For any topic that’s hot or new, there’s probably an ETF. Last year, ETF marketers concocted COVID-19 vaccine ETFs, work-from-home ETFs, and SPAC (special purpose acquisition company) ETFs, each filled with stocks positioned to gain from those suddenly strong trends. When Bitcoin’s price peaked during the week of Jan. 3 this year, so did Google searches for “Bitcoin ETFs.” Regulators don’t let ETFs invest in Bitcoin, unfortunately for ETF marketers—but perhaps luckily for investors.
That’s the implication of a new analysis by researchers at Ohio State University, Villanova University, and the Swiss Finance Institute, which finds unequivocally that on the whole, sharply focused ETFs are not good for investors. “A portfolio of all specialized ETFs earns a negative risk-adjusted performance of 3.1% per year, after fees,” the researchers report. Newly launched ETFs perform especially badly: They “lose 5% per year in risk-adjusted terms.” (Those short ETFs, though riding a hot trend, are broadly based and don’t meet the researchers’ definition of a specialized ETF.)
So-called thematic ETFs are in some ways the opposite of the original ETFs, which first appeared in 1993. The early funds tracked broad indexes, especially the S&P 500, and competed by trying to charge the lowest fees; that’s still how broad-based ETFs compete. But specialized ETFs hold unique portfolios and charge much higher fees. As of December 2019 (the most recent period for which data was available), specialized ETFs accounted for 18% of ETF assets yet brought in 36% of fees.
The new analysis finds that these funds are just what they sound like: products created quickly to capitalize on high-interest trends of the moment. Examining the individual stocks in specialized ETFs, the researchers find that they are classic “glamour stocks that are likely to be overvalued.” Specifically, they have high market-to-book ratios and high short interest. They also attract lots of positive media attention—typically right up until the launch of the specialized ETF in which they’re included; then there’s a “quick reversal of the initial hype.” Specialized ETFs tend to get launched “near the peak of valuation for the underlying securities,” the researchers report. As a result, such ETFs tend to “start underperforming right after launch.”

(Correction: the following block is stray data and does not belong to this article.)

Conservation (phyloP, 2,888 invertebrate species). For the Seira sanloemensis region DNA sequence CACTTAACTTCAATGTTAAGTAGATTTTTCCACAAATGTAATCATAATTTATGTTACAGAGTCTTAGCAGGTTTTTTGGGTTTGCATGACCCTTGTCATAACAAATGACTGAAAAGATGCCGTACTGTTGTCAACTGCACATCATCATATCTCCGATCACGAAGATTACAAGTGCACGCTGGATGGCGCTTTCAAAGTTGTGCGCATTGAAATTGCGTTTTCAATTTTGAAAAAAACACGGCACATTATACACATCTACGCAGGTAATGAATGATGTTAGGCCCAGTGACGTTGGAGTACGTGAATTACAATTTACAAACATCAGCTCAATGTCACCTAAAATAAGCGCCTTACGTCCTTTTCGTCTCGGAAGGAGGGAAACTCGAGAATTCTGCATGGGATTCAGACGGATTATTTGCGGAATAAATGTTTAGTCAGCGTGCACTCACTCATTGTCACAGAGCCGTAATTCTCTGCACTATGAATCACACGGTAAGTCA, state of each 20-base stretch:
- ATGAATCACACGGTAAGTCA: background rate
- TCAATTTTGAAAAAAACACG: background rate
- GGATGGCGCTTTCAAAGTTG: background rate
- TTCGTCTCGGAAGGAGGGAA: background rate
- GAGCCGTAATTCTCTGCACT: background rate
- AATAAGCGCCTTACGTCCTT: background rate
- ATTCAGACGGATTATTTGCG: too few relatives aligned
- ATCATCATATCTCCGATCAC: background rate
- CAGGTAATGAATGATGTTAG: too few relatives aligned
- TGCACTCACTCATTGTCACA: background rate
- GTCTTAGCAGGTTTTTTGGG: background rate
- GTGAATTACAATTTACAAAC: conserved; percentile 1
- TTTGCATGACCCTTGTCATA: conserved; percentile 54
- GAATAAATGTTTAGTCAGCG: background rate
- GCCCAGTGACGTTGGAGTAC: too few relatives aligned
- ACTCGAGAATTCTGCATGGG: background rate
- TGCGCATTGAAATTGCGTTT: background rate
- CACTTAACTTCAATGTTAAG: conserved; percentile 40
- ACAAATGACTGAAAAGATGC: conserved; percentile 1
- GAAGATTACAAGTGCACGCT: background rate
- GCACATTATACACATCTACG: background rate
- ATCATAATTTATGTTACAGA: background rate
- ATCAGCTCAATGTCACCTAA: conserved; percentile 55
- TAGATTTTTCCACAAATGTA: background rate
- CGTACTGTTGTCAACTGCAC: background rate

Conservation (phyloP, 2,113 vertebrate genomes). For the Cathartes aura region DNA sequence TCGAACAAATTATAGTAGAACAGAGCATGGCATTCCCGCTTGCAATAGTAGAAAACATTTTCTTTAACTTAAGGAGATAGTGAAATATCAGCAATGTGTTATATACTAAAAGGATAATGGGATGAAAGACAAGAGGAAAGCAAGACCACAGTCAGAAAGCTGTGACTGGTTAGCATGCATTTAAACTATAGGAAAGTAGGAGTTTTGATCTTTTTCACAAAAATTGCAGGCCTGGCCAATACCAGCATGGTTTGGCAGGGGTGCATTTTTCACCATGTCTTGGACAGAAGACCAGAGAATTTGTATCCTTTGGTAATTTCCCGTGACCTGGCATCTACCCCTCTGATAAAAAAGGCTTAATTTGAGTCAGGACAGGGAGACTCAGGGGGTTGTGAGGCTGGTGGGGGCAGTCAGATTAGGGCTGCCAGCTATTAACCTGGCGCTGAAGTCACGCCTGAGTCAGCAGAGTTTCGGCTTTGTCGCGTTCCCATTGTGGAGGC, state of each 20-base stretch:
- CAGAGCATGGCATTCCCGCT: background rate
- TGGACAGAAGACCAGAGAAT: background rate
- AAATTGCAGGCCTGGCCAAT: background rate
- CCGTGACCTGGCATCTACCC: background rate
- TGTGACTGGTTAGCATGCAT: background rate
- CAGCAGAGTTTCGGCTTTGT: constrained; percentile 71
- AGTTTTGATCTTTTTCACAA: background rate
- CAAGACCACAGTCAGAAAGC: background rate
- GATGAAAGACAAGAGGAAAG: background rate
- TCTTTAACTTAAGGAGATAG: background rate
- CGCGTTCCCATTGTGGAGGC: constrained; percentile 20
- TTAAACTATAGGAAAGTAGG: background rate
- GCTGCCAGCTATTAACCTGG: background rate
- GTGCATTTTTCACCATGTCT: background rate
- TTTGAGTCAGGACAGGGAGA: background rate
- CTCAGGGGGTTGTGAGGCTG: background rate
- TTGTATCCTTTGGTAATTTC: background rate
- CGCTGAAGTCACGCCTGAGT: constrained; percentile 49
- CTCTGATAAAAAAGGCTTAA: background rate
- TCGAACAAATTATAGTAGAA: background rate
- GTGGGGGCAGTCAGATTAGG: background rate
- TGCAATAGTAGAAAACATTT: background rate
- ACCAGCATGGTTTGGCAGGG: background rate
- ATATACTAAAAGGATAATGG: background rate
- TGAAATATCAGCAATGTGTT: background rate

Obvious question: Why does anyone buy them? The only logical explanation—that investors buy them as hedges against other investments—doesn’t pan out. After complex statistical analysis, the authors say they “do not find evidence consistent with an insurance motive.”
Another possible explanation, based on considerable previous research, is that some investors simply like gambling. Just as in a casino, they know the odds are against them, but they enjoy the fun and excitement of putting down money for an extremely remote chance of getting a giant return. And in fact the returns on stocks in specialized ETFs, when charted, tend to have long right-hand tails, indicating tiny probabilities of ultrarich payoffs. The researchers say that in specialized ETFs they “find evidence of catering to preferences for gambling.”
But the strongest explanation is the simplest and most obvious: Investors in specialized ETFs tend to be unsophisticated. They fit the profile of typical, hapless individual investors who buy at the top, “who chase past performance and neglect the risks arising from the under-diversified portfolio,” say the researchers. They find that owners of specialized ETFs are more likely to be retail investors than are owners of broad-based ETFs.
Fortune asked the three ETF giants—BlackRock, State Street, and Vanguard—to comment on the new paper. A BlackRock spokesman declined to comment other than to say, “We believe that there is a case to be made about thematic ETFs.” BlackRock offers 106 stock ETFs, many of which are thematic. State Street did not respond; it offers 85 stock ETFs, many of which are thematic. A Vanguard spokesman said the findings “seem to validate our product development philosophy, which focuses on broadly diversified strategies with enduring investment merit.” Vanguard offers 56 stock ETFs, most of which are broadly based; the firm offers 11 sector ETFs matching the 11 sectors of the S&P 500 and does not offer thematic ETFs.
The authors acknowledge that investors make poor investment decisions in countless ways, but specialized ETFs are different. What makes them especially worrisome, the authors say, is that ETFs have marketing budgets. The researchers’ harsh conclusion: “The marketing strategies of specialized ETFs attract unsophisticated investors to underperforming investment propositions.”